Hornchurch

Hornchurch, Havering

A primarily interwar suburb – though with a long history – situated to the south-east of Romford

geograph-3911449-by-Des-Blenkinsopp - Langtons House Lake

Evi­dence of occu­pa­tion dur­ing Mid­dle Palae­olith­ic times has been found near St Andrew’s church.

Hen­ry II found­ed a hos­pice here in 1159, which by 1222 had become known as the Monas­teri­um Cor­nu­tum or Monastery of the Horns, pos­si­bly a ref­er­ence to the local leather cur­ry­ing indus­try, which had either a bull’s or a stag’s head with horns as its guild sign.

Hornchurch out­grew Dagen­ham in the late Mid­dle Ages and became quite dense­ly pop­u­lat­ed but in the 15th cen­tu­ry Rom­ford gained ascen­dan­cy as a cen­tre of trade.

A gen­tly slop­ing bowl known as the Dell was a pop­u­lar set­ting for wrestling match­es and oth­er sport­ing events, espe­cial­ly in the 18th cen­tu­ry, and pos­sessed one of the best-known cock­pits in the Lon­don area. The Dell lay to the south-west of the church in the Mill Field, which was pos­si­bly the site of the monastery and is now a recre­ation ground.

Leather remained at the heart of Hornchurch’s com­mer­cial life until the 19th cen­tu­ry, with shoe­mak­ers, tan­ners and deal­ers in ani­mal skins.

The medieval St Andrew’s church was par­tial­ly rebuilt in 1802 and restored again in 1869. Sub­se­quent ren­o­va­tions have includ­ed a stained-glass win­dow fea­tur­ing a red Ford Fies­ta car.

Hornchurch Streets of Heroes: A Lasting Tribute to Those Who Flew from Hornchurch Aerodrome
Sev­er­al streets are named in hon­our of the air­men who flew from Hornchurch Aero­drome – as this book explains

The rail­way came in 1885 and periph­er­al sub­ur­ban devel­op­ment began ten years lat­er with William Carter’s cre­ation of Emer­son Park. Dur­ing the 1920s and 1930s the whole of Hornchurch became a dor­mi­to­ry sub­urb, its pop­u­la­tion increas­ing three­fold dur­ing this peri­od. In the mid­dle decades of the 20th cen­tu­ry Hornchurch held urban dis­trict sta­tus, incor­po­rat­ing Upmin­ster, Rain­ham and Harold Wood.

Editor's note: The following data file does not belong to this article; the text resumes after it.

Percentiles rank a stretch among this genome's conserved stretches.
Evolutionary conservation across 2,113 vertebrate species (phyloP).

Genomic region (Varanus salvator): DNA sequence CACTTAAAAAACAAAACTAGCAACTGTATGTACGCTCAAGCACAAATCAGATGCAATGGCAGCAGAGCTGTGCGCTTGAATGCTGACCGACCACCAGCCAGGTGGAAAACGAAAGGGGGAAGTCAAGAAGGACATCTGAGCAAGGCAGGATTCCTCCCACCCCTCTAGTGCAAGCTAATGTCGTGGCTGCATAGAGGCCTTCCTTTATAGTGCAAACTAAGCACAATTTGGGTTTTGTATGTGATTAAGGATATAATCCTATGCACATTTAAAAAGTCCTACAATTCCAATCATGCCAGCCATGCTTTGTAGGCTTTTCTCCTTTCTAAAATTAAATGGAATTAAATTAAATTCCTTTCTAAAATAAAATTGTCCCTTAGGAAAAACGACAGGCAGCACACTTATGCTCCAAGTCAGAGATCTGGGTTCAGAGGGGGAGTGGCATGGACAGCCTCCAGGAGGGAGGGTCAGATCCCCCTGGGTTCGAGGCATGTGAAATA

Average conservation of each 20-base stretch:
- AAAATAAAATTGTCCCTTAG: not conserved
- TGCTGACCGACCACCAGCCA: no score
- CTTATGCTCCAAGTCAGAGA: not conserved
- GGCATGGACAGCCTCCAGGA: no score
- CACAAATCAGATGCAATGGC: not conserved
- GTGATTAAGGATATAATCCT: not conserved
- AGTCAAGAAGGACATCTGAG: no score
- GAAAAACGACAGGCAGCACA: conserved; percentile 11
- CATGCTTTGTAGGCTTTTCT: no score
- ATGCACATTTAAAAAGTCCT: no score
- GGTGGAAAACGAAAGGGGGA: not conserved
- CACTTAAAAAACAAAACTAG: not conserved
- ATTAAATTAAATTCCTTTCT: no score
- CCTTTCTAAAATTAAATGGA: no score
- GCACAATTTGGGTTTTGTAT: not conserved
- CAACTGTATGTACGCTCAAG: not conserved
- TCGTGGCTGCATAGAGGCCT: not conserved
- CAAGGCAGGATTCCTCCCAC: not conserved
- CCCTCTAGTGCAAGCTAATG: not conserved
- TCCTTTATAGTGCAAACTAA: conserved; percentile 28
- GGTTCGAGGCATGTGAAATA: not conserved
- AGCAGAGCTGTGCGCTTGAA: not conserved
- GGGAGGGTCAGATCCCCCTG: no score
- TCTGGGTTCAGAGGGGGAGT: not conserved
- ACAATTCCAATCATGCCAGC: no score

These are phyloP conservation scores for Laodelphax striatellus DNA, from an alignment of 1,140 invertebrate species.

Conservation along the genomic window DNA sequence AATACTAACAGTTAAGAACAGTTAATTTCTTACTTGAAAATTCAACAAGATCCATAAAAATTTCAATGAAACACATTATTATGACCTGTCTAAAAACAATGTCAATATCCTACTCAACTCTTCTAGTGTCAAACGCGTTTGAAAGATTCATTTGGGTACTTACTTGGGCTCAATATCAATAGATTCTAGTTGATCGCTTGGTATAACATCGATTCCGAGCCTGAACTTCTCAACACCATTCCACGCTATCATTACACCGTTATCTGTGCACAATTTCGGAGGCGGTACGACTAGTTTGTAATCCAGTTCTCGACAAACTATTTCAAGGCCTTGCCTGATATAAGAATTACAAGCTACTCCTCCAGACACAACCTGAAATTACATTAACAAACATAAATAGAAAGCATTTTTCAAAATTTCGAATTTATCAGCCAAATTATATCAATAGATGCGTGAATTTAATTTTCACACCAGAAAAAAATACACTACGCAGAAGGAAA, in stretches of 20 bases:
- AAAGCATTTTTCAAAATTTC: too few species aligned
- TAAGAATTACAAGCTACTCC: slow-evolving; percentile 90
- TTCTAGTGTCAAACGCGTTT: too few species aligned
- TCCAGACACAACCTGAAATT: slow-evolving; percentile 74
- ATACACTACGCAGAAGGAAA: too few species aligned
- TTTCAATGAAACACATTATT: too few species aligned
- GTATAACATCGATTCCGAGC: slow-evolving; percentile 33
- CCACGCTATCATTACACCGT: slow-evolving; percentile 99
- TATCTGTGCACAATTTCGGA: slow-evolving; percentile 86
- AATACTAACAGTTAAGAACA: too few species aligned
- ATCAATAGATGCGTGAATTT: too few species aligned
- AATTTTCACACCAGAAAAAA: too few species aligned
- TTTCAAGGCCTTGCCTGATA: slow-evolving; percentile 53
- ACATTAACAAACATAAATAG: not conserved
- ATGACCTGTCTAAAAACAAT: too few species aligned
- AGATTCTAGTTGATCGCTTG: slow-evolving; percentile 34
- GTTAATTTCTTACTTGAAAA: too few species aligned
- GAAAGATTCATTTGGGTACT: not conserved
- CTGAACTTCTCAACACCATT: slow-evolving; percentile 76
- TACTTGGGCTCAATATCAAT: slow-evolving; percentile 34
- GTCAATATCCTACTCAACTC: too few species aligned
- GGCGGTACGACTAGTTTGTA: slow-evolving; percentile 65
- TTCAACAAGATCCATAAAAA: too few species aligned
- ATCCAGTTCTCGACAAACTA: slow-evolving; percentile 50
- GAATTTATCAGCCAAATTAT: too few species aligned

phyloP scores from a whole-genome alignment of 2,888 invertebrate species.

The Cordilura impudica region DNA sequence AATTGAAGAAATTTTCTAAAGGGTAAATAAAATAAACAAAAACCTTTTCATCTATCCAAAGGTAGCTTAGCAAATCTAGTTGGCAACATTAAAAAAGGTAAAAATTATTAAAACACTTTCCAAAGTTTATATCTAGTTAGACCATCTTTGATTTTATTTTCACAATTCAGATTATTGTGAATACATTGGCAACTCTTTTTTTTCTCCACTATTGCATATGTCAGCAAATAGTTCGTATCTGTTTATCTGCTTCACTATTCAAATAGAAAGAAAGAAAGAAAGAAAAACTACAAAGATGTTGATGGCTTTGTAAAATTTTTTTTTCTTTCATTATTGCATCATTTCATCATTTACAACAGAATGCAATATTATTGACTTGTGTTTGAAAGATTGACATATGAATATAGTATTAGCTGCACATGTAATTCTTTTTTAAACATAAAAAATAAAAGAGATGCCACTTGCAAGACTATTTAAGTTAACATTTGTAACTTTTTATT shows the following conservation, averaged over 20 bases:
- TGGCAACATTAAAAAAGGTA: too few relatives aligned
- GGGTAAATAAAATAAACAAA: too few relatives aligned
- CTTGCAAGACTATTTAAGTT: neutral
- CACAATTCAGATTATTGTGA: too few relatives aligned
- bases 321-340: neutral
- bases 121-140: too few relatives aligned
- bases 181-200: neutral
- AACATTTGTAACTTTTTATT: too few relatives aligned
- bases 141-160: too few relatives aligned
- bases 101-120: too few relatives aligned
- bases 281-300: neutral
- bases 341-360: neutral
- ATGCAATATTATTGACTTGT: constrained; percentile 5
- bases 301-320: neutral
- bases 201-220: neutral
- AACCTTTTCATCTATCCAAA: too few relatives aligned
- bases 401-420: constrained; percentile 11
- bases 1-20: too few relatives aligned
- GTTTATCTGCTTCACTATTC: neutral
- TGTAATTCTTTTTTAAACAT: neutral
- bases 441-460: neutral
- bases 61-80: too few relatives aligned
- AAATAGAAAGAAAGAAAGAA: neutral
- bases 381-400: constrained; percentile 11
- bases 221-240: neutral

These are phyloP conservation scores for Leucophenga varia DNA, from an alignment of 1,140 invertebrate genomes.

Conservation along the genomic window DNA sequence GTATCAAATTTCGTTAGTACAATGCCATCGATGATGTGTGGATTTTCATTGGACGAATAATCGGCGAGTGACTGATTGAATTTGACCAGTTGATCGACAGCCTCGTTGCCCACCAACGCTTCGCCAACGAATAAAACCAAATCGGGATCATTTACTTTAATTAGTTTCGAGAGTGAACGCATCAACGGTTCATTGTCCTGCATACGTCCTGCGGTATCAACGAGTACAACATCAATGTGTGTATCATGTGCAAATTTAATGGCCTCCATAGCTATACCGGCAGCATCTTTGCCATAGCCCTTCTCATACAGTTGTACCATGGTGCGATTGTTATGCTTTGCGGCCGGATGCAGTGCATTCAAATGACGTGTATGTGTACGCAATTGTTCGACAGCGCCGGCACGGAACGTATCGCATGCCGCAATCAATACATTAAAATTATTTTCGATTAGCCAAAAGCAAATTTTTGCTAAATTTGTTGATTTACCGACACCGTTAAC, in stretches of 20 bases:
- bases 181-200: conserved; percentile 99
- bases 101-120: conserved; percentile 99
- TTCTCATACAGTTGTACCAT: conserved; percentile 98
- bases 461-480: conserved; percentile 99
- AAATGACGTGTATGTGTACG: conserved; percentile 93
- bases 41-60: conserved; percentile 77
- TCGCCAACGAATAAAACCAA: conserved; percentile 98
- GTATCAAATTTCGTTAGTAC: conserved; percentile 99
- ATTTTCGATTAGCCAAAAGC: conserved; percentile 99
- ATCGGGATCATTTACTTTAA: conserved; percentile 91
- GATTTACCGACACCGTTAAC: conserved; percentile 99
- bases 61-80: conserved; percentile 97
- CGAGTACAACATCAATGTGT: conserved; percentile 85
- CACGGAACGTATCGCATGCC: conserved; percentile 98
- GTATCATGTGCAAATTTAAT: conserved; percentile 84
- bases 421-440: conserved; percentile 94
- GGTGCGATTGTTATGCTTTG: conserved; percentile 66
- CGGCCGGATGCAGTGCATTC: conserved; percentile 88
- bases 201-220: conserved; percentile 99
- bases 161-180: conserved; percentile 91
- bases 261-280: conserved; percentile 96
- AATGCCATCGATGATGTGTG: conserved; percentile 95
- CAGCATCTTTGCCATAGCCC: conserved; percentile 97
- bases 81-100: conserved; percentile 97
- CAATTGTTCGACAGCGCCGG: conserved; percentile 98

The town cen­tre was heav­i­ly rede­vel­oped in the late 1960s and ear­ly 1970s but some valu­able old­er hous­es were pre­served, includ­ing the 18th-cen­tu­ry Lang­tons, now a reg­is­ter office, which is shown in the pho­to­graph at the top of this arti­cle.*

Queen’s The­atre moved from a con­vert­ed cin­e­ma to pur­pose-built premis­es on Bil­let Lane in 1975, and has become one of out­er London’s most suc­cess­ful arts venues. Across the road is Fairkytes, a Geor­gian house that is now an arts cen­tre.

The Rom skatepark was built on the Upper Rain­ham Road in the far north-west of the dis­trict in 1978. In 2014 it became the first skatepark in Europe to gain list­ed pro­tec­tion.

By con­trast, the art deco Tow­ers cin­e­ma (1935) was not giv­en list­ed pro­tec­tion and Haver­ing coun­cil per­mit­ted its demo­li­tion in 2017 so that a Lidl super­mar­ket could be built on the site. The may­or of Haver­ing cut the rib­bon to open the hor­ri­ble-look­ing store on 15 March 2018.

To the south of the map below, Hornchurch coun­try park occu­pies much of the for­mer air­field of RAF Hornchurch, which was an impor­tant base for Spit­fires dur­ing the Bat­tle of Britain. To its west and south-west lie Elm Park and South Hornchurch.

In 1795 ‘Gentleman’ John Jackson defeated the ‘Whitechapel whirlwind’ Daniel Mendoza in a famous fight at the Dell. Jackson’s ungentlemanly technique included holding Mendoza by his hair while punching his head with his other hand. After that match, boxers rarely wore their hair long.

Postcode areas: Hornchurch RM11 and RM12
Population: 38,548 (Hacton, Hylands and St Andrew’s wards, 2011 census)
Station: District line (zone 6)
Further reading: Patricia Pound, Voices of Hornchurch, The History Press, 2012
and Brian Evans, Hornchurch, Elm Park and Harold Wood Through Time, Amberley, 2010
* The pictures of Langtons House Lake at the top of this page is adapted from an original photograph, copyright Des Blenkinsopp, at Geograph Britain and Ireland, made available under the Attribution-ShareAlike 2.0 Generic Licence. Any subsequent reuse is hereby freely permitted under the terms of that licence.